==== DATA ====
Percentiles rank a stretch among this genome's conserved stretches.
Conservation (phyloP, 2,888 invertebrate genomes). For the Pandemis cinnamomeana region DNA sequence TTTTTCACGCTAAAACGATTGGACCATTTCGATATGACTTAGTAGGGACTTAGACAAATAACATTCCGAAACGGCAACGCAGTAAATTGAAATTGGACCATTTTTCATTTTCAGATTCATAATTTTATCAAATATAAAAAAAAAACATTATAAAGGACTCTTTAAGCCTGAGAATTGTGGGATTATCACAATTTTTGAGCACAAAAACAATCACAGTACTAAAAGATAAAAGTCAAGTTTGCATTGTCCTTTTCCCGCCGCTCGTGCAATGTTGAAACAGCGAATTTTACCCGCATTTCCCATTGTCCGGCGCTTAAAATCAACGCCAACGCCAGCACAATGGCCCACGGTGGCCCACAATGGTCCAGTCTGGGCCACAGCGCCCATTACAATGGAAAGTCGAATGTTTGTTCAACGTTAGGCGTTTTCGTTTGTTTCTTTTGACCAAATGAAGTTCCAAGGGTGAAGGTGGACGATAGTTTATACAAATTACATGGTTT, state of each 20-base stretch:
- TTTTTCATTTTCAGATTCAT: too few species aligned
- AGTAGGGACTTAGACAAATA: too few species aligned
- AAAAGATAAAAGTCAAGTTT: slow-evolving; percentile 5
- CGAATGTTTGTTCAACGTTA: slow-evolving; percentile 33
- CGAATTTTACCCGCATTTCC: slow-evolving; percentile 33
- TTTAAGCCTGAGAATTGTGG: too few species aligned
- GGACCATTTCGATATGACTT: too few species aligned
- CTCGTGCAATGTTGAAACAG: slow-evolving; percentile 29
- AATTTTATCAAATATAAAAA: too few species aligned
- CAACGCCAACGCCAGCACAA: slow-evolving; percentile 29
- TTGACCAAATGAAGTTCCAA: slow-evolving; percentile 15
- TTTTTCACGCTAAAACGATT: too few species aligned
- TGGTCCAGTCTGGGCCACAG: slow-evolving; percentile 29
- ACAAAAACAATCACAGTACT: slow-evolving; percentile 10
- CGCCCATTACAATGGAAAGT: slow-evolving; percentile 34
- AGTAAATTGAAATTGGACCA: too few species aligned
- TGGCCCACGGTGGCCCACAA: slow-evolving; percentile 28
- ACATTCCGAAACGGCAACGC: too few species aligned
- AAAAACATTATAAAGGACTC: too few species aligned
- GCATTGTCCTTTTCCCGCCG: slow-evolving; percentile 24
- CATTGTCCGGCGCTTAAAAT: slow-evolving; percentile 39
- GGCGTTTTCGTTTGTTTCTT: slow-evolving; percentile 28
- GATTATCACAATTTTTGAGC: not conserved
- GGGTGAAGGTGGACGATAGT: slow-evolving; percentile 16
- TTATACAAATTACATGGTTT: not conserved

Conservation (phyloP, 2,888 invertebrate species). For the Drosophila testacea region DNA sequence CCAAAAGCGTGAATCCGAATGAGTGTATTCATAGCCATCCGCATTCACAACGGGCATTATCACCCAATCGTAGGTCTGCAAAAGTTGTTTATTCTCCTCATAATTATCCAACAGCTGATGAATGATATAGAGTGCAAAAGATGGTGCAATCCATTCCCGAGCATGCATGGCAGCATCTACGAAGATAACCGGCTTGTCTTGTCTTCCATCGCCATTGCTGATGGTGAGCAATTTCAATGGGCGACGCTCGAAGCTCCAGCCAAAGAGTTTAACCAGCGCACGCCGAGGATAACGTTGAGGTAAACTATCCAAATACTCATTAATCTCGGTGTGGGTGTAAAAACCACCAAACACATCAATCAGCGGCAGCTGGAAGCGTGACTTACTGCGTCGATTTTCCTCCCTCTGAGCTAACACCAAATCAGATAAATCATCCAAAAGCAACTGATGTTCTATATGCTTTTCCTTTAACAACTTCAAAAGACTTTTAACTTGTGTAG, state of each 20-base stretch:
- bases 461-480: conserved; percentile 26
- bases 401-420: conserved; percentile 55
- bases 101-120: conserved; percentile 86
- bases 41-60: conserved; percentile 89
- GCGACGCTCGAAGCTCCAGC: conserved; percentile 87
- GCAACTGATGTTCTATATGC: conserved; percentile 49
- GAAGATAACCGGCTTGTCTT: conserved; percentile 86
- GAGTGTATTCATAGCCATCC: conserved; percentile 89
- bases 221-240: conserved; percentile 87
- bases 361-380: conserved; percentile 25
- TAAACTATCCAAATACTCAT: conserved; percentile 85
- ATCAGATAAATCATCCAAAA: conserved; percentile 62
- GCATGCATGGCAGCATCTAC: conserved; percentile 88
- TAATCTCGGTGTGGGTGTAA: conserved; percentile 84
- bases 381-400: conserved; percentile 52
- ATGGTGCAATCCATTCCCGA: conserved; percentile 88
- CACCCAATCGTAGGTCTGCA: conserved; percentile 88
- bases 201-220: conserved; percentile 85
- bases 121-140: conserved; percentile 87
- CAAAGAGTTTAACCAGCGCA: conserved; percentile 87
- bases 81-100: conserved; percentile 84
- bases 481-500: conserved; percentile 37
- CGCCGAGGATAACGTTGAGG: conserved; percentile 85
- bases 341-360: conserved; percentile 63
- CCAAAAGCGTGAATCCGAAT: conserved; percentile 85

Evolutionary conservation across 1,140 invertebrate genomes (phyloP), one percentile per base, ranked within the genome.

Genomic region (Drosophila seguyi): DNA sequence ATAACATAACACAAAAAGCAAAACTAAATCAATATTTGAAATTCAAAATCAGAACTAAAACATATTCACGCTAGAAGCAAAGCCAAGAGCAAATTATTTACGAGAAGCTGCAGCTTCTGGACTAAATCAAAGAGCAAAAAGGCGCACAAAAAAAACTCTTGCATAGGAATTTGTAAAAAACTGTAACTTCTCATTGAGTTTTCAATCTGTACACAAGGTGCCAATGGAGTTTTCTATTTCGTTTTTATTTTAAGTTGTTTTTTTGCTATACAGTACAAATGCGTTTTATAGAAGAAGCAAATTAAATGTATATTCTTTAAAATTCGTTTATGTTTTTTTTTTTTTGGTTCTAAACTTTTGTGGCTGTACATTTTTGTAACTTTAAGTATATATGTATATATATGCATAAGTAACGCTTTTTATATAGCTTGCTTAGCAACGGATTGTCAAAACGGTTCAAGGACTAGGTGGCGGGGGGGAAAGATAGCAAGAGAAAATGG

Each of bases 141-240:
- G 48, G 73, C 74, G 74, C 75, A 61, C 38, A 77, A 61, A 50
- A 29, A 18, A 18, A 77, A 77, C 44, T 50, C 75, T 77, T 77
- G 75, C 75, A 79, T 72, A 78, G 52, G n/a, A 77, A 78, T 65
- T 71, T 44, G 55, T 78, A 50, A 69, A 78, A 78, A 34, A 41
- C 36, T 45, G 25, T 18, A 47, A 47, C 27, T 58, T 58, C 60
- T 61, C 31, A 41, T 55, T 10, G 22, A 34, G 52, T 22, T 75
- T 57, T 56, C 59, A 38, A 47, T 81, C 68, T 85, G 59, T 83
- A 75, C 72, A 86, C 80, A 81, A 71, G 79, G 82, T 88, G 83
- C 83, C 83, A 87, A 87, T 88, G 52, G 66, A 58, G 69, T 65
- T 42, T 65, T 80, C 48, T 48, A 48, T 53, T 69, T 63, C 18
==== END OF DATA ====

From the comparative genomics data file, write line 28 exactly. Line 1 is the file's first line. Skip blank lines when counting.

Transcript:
Conservation (phyloP, 2,888 invertebrate species). For the Drosophila testacea region DNA sequence CCAAAAGCGTGAATCCGAATGAGTGTATTCATAGCCATCCGCATTCACAACGGGCATTATCACCCAATCGTAGGTCTGCAAAAGTTGTTTATTCTCCTCATAATTATCCAACAGCTGATGAATGATATAGAGTGCAAAAGATGGTGCAATCCATTCCCGAGCATGCATGGCAGCATCTACGAAGATAACCGGCTTGTCTTGTCTTCCATCGCCATTGCTGATGGTGAGCAATTTCAATGGGCGACGCTCGAAGCTCCAGCCAAAGAGTTTAACCAGCGCACGCCGAGGATAACGTTGAGGTAAACTATCCAAATACTCATTAATCTCGGTGTGGGTGTAAAAACCACCAAACACATCAATCAGCGGCAGCTGGAAGCGTGACTTACTGCGTCGATTTTCCTCCCTCTGAGCTAACACCAAATCAGATAAATCATCCAAAAGCAACTGATGTTCTATATGCTTTTCCTTTAACAACTTCAAAAGACTTTTAACTTGTGTAG, state of each 20-base stretch: